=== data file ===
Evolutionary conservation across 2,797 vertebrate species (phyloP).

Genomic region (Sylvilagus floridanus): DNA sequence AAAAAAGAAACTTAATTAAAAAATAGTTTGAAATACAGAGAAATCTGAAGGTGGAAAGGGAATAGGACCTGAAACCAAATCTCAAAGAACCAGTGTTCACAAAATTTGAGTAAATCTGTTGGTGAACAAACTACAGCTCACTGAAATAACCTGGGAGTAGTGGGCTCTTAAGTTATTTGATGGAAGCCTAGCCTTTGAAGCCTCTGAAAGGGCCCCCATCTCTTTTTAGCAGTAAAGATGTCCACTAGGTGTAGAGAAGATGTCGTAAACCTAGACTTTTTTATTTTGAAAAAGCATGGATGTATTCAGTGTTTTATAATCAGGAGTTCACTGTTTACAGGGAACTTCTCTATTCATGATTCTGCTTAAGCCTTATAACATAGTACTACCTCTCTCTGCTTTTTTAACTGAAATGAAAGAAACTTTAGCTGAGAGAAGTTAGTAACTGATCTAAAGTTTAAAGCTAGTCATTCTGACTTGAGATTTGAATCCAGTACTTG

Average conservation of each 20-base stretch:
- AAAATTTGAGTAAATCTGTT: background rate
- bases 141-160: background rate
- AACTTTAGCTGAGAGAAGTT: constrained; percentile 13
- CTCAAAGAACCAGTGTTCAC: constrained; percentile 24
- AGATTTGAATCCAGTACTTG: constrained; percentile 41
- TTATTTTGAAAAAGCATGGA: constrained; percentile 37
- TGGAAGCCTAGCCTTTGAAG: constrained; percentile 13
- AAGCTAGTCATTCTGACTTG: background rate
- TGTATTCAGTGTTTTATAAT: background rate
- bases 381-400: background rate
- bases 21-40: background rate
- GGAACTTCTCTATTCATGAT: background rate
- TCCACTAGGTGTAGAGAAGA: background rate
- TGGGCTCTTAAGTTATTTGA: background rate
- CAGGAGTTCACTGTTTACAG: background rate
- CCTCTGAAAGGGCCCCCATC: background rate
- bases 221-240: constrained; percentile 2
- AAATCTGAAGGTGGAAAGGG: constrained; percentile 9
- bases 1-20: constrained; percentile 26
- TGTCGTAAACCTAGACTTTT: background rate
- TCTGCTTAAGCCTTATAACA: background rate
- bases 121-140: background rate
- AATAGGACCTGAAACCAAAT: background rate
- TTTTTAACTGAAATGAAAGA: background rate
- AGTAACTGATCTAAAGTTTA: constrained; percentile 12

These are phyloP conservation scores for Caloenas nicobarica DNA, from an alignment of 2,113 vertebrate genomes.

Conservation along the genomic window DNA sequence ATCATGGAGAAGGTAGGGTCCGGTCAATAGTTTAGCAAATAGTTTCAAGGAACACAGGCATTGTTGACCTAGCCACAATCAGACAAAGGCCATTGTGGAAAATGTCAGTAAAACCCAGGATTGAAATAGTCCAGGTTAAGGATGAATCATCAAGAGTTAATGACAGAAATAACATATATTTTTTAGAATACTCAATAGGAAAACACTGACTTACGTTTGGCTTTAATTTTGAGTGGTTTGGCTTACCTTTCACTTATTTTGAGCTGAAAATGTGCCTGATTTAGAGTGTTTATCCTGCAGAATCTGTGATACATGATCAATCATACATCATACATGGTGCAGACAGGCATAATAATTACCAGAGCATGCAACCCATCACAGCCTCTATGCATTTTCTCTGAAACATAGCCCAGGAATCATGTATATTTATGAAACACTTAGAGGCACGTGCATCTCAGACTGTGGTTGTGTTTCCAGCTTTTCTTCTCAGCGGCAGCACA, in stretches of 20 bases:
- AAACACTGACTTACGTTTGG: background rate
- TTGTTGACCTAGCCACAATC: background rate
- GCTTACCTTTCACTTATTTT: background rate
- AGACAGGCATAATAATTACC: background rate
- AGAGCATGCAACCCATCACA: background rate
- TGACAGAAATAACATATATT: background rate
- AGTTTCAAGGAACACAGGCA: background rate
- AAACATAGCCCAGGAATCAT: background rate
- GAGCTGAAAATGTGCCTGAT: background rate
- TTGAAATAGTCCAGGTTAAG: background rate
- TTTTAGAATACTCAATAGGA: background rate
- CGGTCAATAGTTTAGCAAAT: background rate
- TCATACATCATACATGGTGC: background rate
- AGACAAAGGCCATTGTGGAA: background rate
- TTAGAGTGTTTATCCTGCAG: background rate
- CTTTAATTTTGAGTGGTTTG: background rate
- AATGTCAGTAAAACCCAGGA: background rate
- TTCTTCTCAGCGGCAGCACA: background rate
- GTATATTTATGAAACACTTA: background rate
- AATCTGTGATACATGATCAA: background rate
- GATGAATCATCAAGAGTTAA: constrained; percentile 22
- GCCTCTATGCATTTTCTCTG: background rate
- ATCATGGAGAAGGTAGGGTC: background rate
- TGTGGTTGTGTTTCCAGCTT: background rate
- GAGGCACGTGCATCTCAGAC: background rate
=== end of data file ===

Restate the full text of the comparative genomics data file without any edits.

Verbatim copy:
Evolutionary conservation across 2,797 vertebrate species (phyloP).

Genomic region (Sylvilagus floridanus): DNA sequence AAAAAAGAAACTTAATTAAAAAATAGTTTGAAATACAGAGAAATCTGAAGGTGGAAAGGGAATAGGACCTGAAACCAAATCTCAAAGAACCAGTGTTCACAAAATTTGAGTAAATCTGTTGGTGAACAAACTACAGCTCACTGAAATAACCTGGGAGTAGTGGGCTCTTAAGTTATTTGATGGAAGCCTAGCCTTTGAAGCCTCTGAAAGGGCCCCCATCTCTTTTTAGCAGTAAAGATGTCCACTAGGTGTAGAGAAGATGTCGTAAACCTAGACTTTTTTATTTTGAAAAAGCATGGATGTATTCAGTGTTTTATAATCAGGAGTTCACTGTTTACAGGGAACTTCTCTATTCATGATTCTGCTTAAGCCTTATAACATAGTACTACCTCTCTCTGCTTTTTTAACTGAAATGAAAGAAACTTTAGCTGAGAGAAGTTAGTAACTGATCTAAAGTTTAAAGCTAGTCATTCTGACTTGAGATTTGAATCCAGTACTTG

Average conservation of each 20-base stretch:
- AAAATTTGAGTAAATCTGTT: background rate
- bases 141-160: background rate
- AACTTTAGCTGAGAGAAGTT: constrained; percentile 13
- CTCAAAGAACCAGTGTTCAC: constrained; percentile 24
- AGATTTGAATCCAGTACTTG: constrained; percentile 41
- TTATTTTGAAAAAGCATGGA: constrained; percentile 37
- TGGAAGCCTAGCCTTTGAAG: constrained; percentile 13
- AAGCTAGTCATTCTGACTTG: background rate
- TGTATTCAGTGTTTTATAAT: background rate
- bases 381-400: background rate
- bases 21-40: background rate
- GGAACTTCTCTATTCATGAT: background rate
- TCCACTAGGTGTAGAGAAGA: background rate
- TGGGCTCTTAAGTTATTTGA: background rate
- CAGGAGTTCACTGTTTACAG: background rate
- CCTCTGAAAGGGCCCCCATC: background rate
- bases 221-240: constrained; percentile 2
- AAATCTGAAGGTGGAAAGGG: constrained; percentile 9
- bases 1-20: constrained; percentile 26
- TGTCGTAAACCTAGACTTTT: background rate
- TCTGCTTAAGCCTTATAACA: background rate
- bases 121-140: background rate
- AATAGGACCTGAAACCAAAT: background rate
- TTTTTAACTGAAATGAAAGA: background rate
- AGTAACTGATCTAAAGTTTA: constrained; percentile 12

These are phyloP conservation scores for Caloenas nicobarica DNA, from an alignment of 2,113 vertebrate genomes.

Conservation along the genomic window DNA sequence ATCATGGAGAAGGTAGGGTCCGGTCAATAGTTTAGCAAATAGTTTCAAGGAACACAGGCATTGTTGACCTAGCCACAATCAGACAAAGGCCATTGTGGAAAATGTCAGTAAAACCCAGGATTGAAATAGTCCAGGTTAAGGATGAATCATCAAGAGTTAATGACAGAAATAACATATATTTTTTAGAATACTCAATAGGAAAACACTGACTTACGTTTGGCTTTAATTTTGAGTGGTTTGGCTTACCTTTCACTTATTTTGAGCTGAAAATGTGCCTGATTTAGAGTGTTTATCCTGCAGAATCTGTGATACATGATCAATCATACATCATACATGGTGCAGACAGGCATAATAATTACCAGAGCATGCAACCCATCACAGCCTCTATGCATTTTCTCTGAAACATAGCCCAGGAATCATGTATATTTATGAAACACTTAGAGGCACGTGCATCTCAGACTGTGGTTGTGTTTCCAGCTTTTCTTCTCAGCGGCAGCACA, in stretches of 20 bases:
- AAACACTGACTTACGTTTGG: background rate
- TTGTTGACCTAGCCACAATC: background rate
- GCTTACCTTTCACTTATTTT: background rate
- AGACAGGCATAATAATTACC: background rate
- AGAGCATGCAACCCATCACA: background rate
- TGACAGAAATAACATATATT: background rate
- AGTTTCAAGGAACACAGGCA: background rate
- AAACATAGCCCAGGAATCAT: background rate
- GAGCTGAAAATGTGCCTGAT: background rate
- TTGAAATAGTCCAGGTTAAG: background rate
- TTTTAGAATACTCAATAGGA: background rate
- CGGTCAATAGTTTAGCAAAT: background rate
- TCATACATCATACATGGTGC: background rate
- AGACAAAGGCCATTGTGGAA: background rate
- TTAGAGTGTTTATCCTGCAG: background rate
- CTTTAATTTTGAGTGGTTTG: background rate
- AATGTCAGTAAAACCCAGGA: background rate
- TTCTTCTCAGCGGCAGCACA: background rate
- GTATATTTATGAAACACTTA: background rate
- AATCTGTGATACATGATCAA: background rate
- GATGAATCATCAAGAGTTAA: constrained; percentile 22
- GCCTCTATGCATTTTCTCTG: background rate
- ATCATGGAGAAGGTAGGGTC: background rate
- TGTGGTTGTGTTTCCAGCTT: background rate
- GAGGCACGTGCATCTCAGAC: background rate